How would our solar system look from the vicinity of another star? Using technologies similar to ours, alien astronomers would have a tough time photographing our small, rocky Earth. They might more easily manage to capture images of our solar system’s biggest planets, the large gaseous worlds Jupiter and Saturn. Of the thousands of exoplanets discovered so far orbiting distant stars, earthly astronomers have captured direct images of only a very few. In each of these images, only one planet can be seen. Now astronomers say they’ve acquired a first-ever direct image of two giant exoplanets, orbiting a sunlike star.
The astronomers were using the SPHERE instrument on the Very Large Telescope (VLT) of the European Southern Observatory. The exciting peer-reviewed results were published in The Astrophysical Journal Letters on July 22, 2020.
This planetary system orbits the star TYC 8998-760-1. It’s 300 light-years away in the direction of the southern constellation Musca the Fly. The system seems to resemble our own solar system, but is much younger.
This discovery is a snapshot of an environment that is very similar to our solar system, but at a much earlier stage of its evolution.
While there are several methods for detecting exoplanets by how they affect their stars’ light during a transit or how their gravity slightly tugs at their stars, imaging them directly is still difficult due to the immense distances involved, even for large gas giant-type planets. According to co-author Matthew Kenworthy:
Even though astronomers have indirectly detected thousands of planets in our galaxy, only a tiny fraction of these exoplanets have been directly imaged. Direct observations are important in the search for environments that can support life.
Two other planetary systems had been photographed before with more than one planet each, but neither of the stars were sunlike. VLT had also photographed an exoplanet orbiting a brown dwarf – a type of “failed star” – back in 2004. This, however, is the first time that two planets have ever been imaged around a sunlike star. Maddalena Reggiani, a postdoctoral researcher from Belgium, said:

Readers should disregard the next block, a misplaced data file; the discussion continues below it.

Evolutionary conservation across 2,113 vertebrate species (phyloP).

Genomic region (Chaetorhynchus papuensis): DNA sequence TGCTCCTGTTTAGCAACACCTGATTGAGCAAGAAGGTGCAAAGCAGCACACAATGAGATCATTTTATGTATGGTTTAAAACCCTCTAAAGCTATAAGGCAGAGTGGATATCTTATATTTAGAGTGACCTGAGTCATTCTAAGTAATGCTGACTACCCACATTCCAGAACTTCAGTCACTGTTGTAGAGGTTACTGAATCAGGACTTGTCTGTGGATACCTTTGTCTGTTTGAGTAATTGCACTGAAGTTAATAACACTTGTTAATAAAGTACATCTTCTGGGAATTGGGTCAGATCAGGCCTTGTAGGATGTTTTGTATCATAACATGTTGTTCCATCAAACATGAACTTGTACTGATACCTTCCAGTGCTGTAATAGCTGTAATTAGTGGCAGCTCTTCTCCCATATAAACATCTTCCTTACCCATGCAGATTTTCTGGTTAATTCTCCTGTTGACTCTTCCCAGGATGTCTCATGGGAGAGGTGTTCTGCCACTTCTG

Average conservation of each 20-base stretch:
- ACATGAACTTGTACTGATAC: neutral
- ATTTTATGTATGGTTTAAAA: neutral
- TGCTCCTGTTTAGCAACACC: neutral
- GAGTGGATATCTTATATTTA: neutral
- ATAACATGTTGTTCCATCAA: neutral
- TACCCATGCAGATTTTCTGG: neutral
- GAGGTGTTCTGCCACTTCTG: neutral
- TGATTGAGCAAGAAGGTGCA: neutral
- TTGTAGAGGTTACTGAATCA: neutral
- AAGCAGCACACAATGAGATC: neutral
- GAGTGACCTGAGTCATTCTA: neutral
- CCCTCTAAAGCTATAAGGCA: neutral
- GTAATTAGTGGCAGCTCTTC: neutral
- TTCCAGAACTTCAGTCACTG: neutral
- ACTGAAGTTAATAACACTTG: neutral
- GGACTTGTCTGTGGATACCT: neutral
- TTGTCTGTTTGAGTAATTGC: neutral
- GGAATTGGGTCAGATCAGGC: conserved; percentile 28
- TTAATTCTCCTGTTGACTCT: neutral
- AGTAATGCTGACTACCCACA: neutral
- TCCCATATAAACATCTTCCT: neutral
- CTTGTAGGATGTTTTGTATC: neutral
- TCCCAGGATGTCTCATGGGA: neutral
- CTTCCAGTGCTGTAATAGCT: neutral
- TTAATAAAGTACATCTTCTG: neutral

Our team has now been able to take the first image of two gas giant companions that are orbiting a young, solar analog.
What might these newly discovered worlds be like?
They are gas giants, like Jupiter and Saturn, but are larger and more massive. One of the planets is about 14 times more massive than Jupiter, while the other is six times more massive. They also orbit farther away from their star than Jupiter and Saturn do around the sun. Jupiter and Saturn orbit at five and 10 times the Earth-sun distance, while these other alien worlds orbit their star at a whopping 160 and 320 times the Earth-sun distance.
The TYC 8998-760-1 system seems to have a general similar appearance to our own solar system, but is much younger, only an estimated 17 million years old. That’s like being a toddler compared to our 4.6 billion-year-old solar system.